Buyer approaches Horlick's struggling Bramdean fund

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Bramdean Alternatives, the fund run by City "superwoman" Nicola Horlick's asset management company, has had an approach about a possible takeover. The board said yesterday that the move "may or may not lead to an offer being made for the entire issued share capital".

It also confirmed that the strategic review being conducted by Cenkos Securities, its brokers, was commissioned prior to the expression of interest. The review, which is to look at all future options for the fund, is likely to consider everything from selling it to winding it up.

Ms Horlick is reported to have been looking for a buyer for Bramdean Alternatives for some time. The fund, which is largely involved in hedge funds and private equity funds, was set up in 2004 and raised £131m when it was listed on the main market in July 2007. But it has had a rocky ride since the launch. Some 9.5 per cent of its assets were invested with Bernie Madoff, the New York financier whose $65bn (£44bn) Ponzi scheme won him the title of Wall Street's biggest ever fraudster. Bramdean lost £12m when the scam collapsed, and the share price dropped by more than 35 per cent in just two days when the involvement was made public in December.

Ms Horlick is now reducing Bramdean's exposure to hedge funds. At the peak, in December 2007, hedge funds accounted for 86 per cent of its investments; by the end of last month it was just 25 per cent. About a third of the fund is now in cash. The fund's management report, published earlier this week, says: "The investment manager intends to maintain cash reserves in order to fund draw-downs from the Private Equity and Specialty Funds."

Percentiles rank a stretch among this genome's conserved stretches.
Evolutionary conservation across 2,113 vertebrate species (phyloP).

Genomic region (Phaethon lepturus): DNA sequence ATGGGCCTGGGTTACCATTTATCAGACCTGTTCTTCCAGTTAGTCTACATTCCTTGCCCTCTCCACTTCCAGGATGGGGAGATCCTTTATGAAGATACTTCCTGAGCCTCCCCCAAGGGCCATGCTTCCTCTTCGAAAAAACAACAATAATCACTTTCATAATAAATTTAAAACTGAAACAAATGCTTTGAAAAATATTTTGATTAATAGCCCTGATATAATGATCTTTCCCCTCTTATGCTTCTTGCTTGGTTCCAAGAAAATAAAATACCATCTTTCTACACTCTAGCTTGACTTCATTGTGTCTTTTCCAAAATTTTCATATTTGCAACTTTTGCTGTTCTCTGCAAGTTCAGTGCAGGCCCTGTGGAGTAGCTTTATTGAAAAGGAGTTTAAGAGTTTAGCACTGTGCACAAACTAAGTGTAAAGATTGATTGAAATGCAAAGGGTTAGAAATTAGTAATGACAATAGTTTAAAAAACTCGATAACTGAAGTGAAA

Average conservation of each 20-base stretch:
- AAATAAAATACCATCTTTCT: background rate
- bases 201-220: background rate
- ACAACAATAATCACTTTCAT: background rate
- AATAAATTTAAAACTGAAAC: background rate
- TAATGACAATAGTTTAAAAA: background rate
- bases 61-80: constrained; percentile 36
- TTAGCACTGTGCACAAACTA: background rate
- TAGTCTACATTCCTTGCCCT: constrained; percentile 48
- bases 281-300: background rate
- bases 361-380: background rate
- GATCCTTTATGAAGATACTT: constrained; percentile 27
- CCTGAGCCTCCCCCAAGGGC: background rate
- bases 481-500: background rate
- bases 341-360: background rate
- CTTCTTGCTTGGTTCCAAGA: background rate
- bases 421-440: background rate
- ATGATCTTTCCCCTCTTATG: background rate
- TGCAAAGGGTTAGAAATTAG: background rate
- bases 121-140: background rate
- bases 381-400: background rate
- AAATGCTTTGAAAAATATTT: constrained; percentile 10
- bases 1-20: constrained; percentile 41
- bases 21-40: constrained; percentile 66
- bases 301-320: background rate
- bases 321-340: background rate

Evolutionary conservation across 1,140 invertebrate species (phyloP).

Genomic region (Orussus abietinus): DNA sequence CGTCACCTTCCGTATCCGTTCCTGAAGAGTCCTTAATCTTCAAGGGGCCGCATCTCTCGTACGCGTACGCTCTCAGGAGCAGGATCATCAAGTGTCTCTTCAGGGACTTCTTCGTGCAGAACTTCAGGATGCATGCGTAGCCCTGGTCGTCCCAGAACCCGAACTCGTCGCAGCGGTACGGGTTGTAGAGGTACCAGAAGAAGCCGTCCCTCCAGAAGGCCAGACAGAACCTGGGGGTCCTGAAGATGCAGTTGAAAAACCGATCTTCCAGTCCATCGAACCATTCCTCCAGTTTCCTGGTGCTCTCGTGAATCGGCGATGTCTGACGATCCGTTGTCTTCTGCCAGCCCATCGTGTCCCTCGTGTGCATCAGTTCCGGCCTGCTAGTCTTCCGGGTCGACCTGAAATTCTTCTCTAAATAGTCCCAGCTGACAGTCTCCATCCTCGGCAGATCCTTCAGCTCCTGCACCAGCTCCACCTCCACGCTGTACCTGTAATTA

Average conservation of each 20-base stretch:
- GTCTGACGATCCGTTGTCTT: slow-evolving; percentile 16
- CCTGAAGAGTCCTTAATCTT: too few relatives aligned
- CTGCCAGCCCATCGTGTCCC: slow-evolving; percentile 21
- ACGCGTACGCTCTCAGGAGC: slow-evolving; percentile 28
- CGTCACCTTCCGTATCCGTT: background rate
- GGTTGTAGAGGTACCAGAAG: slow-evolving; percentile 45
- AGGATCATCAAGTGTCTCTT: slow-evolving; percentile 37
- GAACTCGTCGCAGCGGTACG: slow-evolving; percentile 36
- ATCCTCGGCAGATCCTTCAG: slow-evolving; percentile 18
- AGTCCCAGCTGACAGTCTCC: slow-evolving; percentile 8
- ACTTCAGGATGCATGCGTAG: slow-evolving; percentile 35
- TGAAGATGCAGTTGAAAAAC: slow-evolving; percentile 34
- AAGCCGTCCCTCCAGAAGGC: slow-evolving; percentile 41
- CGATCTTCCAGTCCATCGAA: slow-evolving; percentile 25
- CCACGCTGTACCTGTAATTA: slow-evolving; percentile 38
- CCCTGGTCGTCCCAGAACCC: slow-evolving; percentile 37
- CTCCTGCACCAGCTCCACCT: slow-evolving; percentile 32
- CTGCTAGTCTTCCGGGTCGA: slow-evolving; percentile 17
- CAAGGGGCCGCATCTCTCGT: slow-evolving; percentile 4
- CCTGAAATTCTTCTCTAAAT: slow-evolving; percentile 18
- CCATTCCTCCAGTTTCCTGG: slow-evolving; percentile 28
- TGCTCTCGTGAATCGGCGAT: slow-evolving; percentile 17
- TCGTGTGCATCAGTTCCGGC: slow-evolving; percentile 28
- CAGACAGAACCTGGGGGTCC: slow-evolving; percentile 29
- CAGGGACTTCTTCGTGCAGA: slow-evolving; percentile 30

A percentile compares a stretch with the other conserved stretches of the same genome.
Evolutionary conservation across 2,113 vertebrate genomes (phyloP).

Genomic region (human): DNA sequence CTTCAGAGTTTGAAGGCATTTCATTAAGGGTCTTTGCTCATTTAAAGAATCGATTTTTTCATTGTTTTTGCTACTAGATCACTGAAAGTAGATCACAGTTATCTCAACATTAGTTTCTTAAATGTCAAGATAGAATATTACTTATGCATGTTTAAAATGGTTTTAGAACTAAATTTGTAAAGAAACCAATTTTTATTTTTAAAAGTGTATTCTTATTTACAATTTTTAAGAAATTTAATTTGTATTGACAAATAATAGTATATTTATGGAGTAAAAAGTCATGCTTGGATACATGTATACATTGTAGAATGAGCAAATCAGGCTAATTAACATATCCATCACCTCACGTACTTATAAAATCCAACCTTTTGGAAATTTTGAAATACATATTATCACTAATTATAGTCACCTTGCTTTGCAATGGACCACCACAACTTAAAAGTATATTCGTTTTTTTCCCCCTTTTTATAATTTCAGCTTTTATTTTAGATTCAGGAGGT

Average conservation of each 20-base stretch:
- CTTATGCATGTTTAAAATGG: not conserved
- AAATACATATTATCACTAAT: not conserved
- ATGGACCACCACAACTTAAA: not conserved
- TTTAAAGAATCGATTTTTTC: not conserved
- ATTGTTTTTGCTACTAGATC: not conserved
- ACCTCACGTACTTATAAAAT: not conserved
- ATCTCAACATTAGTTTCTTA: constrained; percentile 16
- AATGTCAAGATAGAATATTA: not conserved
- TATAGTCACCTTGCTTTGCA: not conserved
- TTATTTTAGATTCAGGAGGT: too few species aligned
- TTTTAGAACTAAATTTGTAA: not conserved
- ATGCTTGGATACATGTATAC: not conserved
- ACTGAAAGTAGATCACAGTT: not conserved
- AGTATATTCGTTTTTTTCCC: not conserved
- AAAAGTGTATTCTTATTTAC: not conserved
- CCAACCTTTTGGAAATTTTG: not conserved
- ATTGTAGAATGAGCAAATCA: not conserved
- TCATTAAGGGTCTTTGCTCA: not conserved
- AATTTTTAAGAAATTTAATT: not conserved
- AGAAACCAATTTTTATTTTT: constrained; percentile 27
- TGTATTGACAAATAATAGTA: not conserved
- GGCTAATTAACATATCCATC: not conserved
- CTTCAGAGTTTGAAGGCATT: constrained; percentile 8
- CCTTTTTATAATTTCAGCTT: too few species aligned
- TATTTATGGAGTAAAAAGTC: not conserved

Bramdean's biggest shareholder is Vincent Tchenguiz, the property tycoon whose Elsina investment vehicle took up 29 per cent of the shares for £40m at a time when Ms Horlick was struggling to raise the target amount. But Mr Tchenguiz's 100p-per-share investment has proved unwise. The fund's stock has been trading at well below 50p – although yesterday's news sent the price up by 20 per cent to close at 55.5p.

Overall, Bramdean Alternatives is now valued at £70m, a negative return of about 61 per cent in a market that is 24 per cent down. Other investors include Hampshire County Council Pension Fund, RMF Investment Management, which is part of Man Group, and Merseyside Pension Fund.

Ms Horlick is one of the City's best-known asset managers, dubbed "superwoman" for bringing up five children while pursuing a high-flying career at Mercury Asset Management and Deutsche Morgan Grenfell, which she left after a row in 1997.

Even a successful sale of Bramdean Alternatives will be a blow, as it is the only one of Ms Horlick's funds that is publicly quoted.

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